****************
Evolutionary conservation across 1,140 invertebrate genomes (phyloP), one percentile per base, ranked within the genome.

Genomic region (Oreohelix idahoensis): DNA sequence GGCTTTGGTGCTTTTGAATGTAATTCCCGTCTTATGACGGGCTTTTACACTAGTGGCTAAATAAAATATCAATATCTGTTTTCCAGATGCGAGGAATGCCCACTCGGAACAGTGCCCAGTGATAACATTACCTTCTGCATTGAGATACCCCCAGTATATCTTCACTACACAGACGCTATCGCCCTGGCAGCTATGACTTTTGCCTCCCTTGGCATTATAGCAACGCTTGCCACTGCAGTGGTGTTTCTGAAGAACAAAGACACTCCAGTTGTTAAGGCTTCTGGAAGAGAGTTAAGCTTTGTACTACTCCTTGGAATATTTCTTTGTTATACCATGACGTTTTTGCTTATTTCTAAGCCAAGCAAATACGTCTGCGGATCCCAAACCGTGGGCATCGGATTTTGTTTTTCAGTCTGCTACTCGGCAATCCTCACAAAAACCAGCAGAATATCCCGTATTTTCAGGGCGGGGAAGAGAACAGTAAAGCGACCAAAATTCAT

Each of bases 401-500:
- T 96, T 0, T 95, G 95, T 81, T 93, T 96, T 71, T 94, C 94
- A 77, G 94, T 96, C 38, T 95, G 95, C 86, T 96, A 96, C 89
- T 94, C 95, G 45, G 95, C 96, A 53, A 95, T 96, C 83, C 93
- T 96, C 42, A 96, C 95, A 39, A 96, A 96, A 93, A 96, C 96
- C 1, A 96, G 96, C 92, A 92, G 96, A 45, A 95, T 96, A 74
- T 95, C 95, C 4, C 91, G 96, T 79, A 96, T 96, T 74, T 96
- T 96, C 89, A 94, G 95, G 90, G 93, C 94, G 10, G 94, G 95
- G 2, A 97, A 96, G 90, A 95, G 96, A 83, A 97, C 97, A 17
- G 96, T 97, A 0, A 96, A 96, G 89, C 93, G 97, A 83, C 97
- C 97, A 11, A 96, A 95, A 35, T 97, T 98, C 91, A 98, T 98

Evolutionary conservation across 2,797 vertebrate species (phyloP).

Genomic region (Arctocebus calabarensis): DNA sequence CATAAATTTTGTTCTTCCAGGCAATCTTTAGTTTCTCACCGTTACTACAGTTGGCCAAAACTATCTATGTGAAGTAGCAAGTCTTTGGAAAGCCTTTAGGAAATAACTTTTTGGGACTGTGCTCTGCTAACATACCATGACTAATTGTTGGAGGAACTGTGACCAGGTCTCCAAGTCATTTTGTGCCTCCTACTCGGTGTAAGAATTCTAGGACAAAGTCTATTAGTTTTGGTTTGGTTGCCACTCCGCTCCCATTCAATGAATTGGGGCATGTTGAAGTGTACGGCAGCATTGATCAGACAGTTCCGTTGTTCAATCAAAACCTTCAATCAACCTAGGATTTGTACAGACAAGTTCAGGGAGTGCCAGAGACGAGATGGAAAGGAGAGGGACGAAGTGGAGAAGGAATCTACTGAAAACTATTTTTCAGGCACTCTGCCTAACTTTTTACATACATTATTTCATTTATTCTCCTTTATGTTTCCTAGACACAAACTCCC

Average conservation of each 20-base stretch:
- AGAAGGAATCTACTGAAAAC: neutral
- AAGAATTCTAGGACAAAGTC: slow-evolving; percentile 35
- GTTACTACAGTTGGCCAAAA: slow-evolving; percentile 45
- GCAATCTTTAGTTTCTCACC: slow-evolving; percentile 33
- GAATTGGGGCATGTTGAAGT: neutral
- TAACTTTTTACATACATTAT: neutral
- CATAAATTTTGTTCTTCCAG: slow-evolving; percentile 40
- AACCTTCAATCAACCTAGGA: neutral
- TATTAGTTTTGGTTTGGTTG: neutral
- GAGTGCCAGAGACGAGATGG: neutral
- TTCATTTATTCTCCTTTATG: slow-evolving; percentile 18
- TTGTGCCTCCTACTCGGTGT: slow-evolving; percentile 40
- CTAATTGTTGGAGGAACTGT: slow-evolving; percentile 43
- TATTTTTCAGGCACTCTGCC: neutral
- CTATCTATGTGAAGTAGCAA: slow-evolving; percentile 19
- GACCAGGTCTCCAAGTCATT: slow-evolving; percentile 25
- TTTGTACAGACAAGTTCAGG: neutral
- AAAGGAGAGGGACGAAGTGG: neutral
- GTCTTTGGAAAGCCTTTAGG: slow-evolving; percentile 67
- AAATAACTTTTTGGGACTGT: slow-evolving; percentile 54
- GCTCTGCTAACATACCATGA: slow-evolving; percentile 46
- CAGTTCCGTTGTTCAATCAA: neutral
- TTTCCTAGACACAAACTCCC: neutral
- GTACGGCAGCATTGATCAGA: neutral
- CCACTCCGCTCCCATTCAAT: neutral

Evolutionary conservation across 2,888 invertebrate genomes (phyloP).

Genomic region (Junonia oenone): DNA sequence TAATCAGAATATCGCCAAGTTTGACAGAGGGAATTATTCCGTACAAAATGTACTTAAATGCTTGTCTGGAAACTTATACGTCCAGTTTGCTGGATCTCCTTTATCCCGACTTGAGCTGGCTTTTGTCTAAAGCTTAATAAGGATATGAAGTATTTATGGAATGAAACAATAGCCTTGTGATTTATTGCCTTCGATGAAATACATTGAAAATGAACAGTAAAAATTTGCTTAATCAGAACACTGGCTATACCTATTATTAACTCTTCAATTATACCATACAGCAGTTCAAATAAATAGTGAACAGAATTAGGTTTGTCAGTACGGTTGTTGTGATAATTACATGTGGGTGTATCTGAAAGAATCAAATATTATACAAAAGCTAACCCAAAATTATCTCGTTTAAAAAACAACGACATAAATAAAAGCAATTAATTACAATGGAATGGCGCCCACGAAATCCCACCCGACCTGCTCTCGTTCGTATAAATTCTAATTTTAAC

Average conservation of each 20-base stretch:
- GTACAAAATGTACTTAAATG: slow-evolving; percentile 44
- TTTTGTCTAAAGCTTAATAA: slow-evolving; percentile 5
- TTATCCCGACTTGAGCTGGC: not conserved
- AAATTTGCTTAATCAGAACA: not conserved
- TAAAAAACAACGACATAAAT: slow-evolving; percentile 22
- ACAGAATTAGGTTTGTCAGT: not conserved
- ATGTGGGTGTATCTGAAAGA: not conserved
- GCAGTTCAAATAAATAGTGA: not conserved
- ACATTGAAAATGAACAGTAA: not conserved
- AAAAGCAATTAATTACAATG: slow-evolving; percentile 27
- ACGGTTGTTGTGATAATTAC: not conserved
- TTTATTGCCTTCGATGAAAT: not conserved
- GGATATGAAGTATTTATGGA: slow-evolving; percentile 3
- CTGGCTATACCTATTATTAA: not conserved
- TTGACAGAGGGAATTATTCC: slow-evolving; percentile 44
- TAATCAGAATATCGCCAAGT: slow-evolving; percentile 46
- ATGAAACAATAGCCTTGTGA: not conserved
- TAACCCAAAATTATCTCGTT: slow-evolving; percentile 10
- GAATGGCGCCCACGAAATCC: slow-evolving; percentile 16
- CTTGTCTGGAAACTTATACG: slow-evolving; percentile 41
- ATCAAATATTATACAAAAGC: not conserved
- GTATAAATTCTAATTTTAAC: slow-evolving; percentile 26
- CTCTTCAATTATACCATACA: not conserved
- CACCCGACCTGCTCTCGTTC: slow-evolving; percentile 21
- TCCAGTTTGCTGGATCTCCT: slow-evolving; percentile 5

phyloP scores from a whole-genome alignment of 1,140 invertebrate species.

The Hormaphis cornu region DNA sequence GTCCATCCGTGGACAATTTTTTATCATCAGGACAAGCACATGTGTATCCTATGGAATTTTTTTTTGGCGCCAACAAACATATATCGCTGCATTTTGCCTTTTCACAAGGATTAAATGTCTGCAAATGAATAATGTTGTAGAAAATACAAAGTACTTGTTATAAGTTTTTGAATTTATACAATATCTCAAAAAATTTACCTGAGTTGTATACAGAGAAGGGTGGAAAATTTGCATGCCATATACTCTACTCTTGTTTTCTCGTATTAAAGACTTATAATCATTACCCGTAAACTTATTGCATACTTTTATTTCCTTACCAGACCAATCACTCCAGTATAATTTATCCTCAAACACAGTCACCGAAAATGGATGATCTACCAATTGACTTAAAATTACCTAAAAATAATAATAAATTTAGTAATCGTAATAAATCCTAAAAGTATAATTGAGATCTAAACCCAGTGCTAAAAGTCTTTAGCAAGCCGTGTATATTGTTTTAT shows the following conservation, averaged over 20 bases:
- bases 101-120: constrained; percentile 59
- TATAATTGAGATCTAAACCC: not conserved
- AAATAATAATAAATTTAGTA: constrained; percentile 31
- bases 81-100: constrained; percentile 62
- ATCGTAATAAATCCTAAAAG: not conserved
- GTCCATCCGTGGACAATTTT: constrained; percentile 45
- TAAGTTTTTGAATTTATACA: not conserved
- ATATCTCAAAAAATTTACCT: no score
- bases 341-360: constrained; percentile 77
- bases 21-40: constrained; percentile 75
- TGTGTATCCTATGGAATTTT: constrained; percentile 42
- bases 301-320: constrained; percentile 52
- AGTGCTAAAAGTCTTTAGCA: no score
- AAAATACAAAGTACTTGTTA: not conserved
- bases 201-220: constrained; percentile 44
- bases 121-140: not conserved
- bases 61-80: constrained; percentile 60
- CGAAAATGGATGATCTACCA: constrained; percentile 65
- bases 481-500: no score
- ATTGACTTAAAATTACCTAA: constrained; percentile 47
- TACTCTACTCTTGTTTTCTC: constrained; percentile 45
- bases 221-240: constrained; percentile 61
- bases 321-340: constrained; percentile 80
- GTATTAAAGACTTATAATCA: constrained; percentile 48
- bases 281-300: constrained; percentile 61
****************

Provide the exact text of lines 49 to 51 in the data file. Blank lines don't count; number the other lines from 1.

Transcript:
- TAAAAAACAACGACATAAAT: slow-evolving; percentile 22
- ACAGAATTAGGTTTGTCAGT: not conserved
- ATGTGGGTGTATCTGAAAGA: not conserved